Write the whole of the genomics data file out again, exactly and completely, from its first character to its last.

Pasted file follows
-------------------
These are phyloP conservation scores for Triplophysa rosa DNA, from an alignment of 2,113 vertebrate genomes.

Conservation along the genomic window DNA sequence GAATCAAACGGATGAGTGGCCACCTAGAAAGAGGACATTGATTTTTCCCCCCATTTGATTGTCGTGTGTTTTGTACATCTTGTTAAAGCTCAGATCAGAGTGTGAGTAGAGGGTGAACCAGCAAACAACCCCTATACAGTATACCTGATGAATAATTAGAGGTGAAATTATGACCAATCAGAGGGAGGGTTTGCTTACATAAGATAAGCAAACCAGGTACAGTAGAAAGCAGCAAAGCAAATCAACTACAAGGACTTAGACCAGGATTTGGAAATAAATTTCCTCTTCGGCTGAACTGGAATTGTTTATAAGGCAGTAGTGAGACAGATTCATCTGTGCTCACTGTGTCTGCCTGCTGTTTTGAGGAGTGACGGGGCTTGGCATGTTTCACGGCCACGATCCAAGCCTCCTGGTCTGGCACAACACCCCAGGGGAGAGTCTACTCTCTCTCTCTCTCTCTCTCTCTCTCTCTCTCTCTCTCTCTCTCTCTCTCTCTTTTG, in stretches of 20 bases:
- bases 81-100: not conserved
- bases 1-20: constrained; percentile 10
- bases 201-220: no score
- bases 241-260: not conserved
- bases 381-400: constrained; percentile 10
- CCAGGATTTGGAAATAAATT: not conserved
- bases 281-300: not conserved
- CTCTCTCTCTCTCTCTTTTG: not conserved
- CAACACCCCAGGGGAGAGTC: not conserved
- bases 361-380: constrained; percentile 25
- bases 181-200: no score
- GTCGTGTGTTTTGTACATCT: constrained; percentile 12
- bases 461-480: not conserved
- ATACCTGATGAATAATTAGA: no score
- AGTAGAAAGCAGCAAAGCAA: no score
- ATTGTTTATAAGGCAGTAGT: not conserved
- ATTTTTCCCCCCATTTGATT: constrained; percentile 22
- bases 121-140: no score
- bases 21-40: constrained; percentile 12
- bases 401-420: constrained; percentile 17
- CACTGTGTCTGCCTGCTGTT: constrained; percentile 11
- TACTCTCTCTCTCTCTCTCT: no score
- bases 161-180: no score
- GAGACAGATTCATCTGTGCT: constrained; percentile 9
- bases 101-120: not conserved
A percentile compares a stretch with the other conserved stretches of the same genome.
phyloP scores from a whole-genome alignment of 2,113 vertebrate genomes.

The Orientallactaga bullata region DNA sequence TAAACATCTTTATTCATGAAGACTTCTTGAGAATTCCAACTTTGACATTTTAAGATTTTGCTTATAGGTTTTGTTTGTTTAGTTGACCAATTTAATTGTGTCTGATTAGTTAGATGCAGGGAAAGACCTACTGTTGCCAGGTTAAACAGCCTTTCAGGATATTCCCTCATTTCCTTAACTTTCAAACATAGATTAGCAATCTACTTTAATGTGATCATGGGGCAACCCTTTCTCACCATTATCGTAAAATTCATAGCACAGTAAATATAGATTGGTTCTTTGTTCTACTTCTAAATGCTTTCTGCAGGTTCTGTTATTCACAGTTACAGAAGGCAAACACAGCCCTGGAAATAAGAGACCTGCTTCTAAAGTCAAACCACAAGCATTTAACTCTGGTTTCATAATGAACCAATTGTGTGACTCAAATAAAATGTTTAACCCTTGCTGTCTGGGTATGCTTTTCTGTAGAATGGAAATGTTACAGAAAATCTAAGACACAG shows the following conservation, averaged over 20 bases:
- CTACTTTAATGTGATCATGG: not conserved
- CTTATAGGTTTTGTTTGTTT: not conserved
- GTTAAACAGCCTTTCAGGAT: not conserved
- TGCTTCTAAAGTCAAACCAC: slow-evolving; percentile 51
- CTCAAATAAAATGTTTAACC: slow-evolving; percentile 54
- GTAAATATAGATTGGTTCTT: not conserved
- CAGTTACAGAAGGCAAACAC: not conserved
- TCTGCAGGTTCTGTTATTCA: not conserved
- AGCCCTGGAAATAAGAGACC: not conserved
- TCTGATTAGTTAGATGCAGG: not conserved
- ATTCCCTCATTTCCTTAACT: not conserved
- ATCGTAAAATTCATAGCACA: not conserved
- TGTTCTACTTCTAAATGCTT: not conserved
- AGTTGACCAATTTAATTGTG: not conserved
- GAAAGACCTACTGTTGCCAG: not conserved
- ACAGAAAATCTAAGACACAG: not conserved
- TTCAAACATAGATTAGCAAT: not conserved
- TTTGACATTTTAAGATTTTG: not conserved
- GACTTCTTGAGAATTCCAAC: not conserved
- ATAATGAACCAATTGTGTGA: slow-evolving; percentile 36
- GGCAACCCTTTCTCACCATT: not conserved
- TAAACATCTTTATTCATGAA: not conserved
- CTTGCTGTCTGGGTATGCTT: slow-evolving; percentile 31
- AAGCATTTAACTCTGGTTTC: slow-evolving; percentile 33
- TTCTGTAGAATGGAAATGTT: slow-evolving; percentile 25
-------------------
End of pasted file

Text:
These are phyloP conservation scores for Triplophysa rosa DNA, from an alignment of 2,113 vertebrate genomes.

Conservation along the genomic window DNA sequence GAATCAAACGGATGAGTGGCCACCTAGAAAGAGGACATTGATTTTTCCCCCCATTTGATTGTCGTGTGTTTTGTACATCTTGTTAAAGCTCAGATCAGAGTGTGAGTAGAGGGTGAACCAGCAAACAACCCCTATACAGTATACCTGATGAATAATTAGAGGTGAAATTATGACCAATCAGAGGGAGGGTTTGCTTACATAAGATAAGCAAACCAGGTACAGTAGAAAGCAGCAAAGCAAATCAACTACAAGGACTTAGACCAGGATTTGGAAATAAATTTCCTCTTCGGCTGAACTGGAATTGTTTATAAGGCAGTAGTGAGACAGATTCATCTGTGCTCACTGTGTCTGCCTGCTGTTTTGAGGAGTGACGGGGCTTGGCATGTTTCACGGCCACGATCCAAGCCTCCTGGTCTGGCACAACACCCCAGGGGAGAGTCTACTCTCTCTCTCTCTCTCTCTCTCTCTCTCTCTCTCTCTCTCTCTCTCTCTCTCTTTTG, in stretches of 20 bases:
- bases 81-100: not conserved
- bases 1-20: constrained; percentile 10
- bases 201-220: no score
- bases 241-260: not conserved
- bases 381-400: constrained; percentile 10
- CCAGGATTTGGAAATAAATT: not conserved
- bases 281-300: not conserved
- CTCTCTCTCTCTCTCTTTTG: not conserved
- CAACACCCCAGGGGAGAGTC: not conserved
- bases 361-380: constrained; percentile 25
- bases 181-200: no score
- GTCGTGTGTTTTGTACATCT: constrained; percentile 12
- bases 461-480: not conserved
- ATACCTGATGAATAATTAGA: no score
- AGTAGAAAGCAGCAAAGCAA: no score
- ATTGTTTATAAGGCAGTAGT: not conserved
- ATTTTTCCCCCCATTTGATT: constrained; percentile 22
- bases 121-140: no score
- bases 21-40: constrained; percentile 12
- bases 401-420: constrained; percentile 17
- CACTGTGTCTGCCTGCTGTT: constrained; percentile 11
- TACTCTCTCTCTCTCTCTCT: no score
- bases 161-180: no score
- GAGACAGATTCATCTGTGCT: constrained; percentile 9
- bases 101-120: not conserved
A percentile compares a stretch with the other conserved stretches of the same genome.
phyloP scores from a whole-genome alignment of 2,113 vertebrate genomes.

The Orientallactaga bullata region DNA sequence TAAACATCTTTATTCATGAAGACTTCTTGAGAATTCCAACTTTGACATTTTAAGATTTTGCTTATAGGTTTTGTTTGTTTAGTTGACCAATTTAATTGTGTCTGATTAGTTAGATGCAGGGAAAGACCTACTGTTGCCAGGTTAAACAGCCTTTCAGGATATTCCCTCATTTCCTTAACTTTCAAACATAGATTAGCAATCTACTTTAATGTGATCATGGGGCAACCCTTTCTCACCATTATCGTAAAATTCATAGCACAGTAAATATAGATTGGTTCTTTGTTCTACTTCTAAATGCTTTCTGCAGGTTCTGTTATTCACAGTTACAGAAGGCAAACACAGCCCTGGAAATAAGAGACCTGCTTCTAAAGTCAAACCACAAGCATTTAACTCTGGTTTCATAATGAACCAATTGTGTGACTCAAATAAAATGTTTAACCCTTGCTGTCTGGGTATGCTTTTCTGTAGAATGGAAATGTTACAGAAAATCTAAGACACAG shows the following conservation, averaged over 20 bases:
- CTACTTTAATGTGATCATGG: not conserved
- CTTATAGGTTTTGTTTGTTT: not conserved
- GTTAAACAGCCTTTCAGGAT: not conserved
- TGCTTCTAAAGTCAAACCAC: slow-evolving; percentile 51
- CTCAAATAAAATGTTTAACC: slow-evolving; percentile 54
- GTAAATATAGATTGGTTCTT: not conserved
- CAGTTACAGAAGGCAAACAC: not conserved
- TCTGCAGGTTCTGTTATTCA: not conserved
- AGCCCTGGAAATAAGAGACC: not conserved
- TCTGATTAGTTAGATGCAGG: not conserved
- ATTCCCTCATTTCCTTAACT: not conserved
- ATCGTAAAATTCATAGCACA: not conserved
- TGTTCTACTTCTAAATGCTT: not conserved
- AGTTGACCAATTTAATTGTG: not conserved
- GAAAGACCTACTGTTGCCAG: not conserved
- ACAGAAAATCTAAGACACAG: not conserved
- TTCAAACATAGATTAGCAAT: not conserved
- TTTGACATTTTAAGATTTTG: not conserved
- GACTTCTTGAGAATTCCAAC: not conserved
- ATAATGAACCAATTGTGTGA: slow-evolving; percentile 36
- GGCAACCCTTTCTCACCATT: not conserved
- TAAACATCTTTATTCATGAA: not conserved
- CTTGCTGTCTGGGTATGCTT: slow-evolving; percentile 31
- AAGCATTTAACTCTGGTTTC: slow-evolving; percentile 33
- TTCTGTAGAATGGAAATGTT: slow-evolving; percentile 25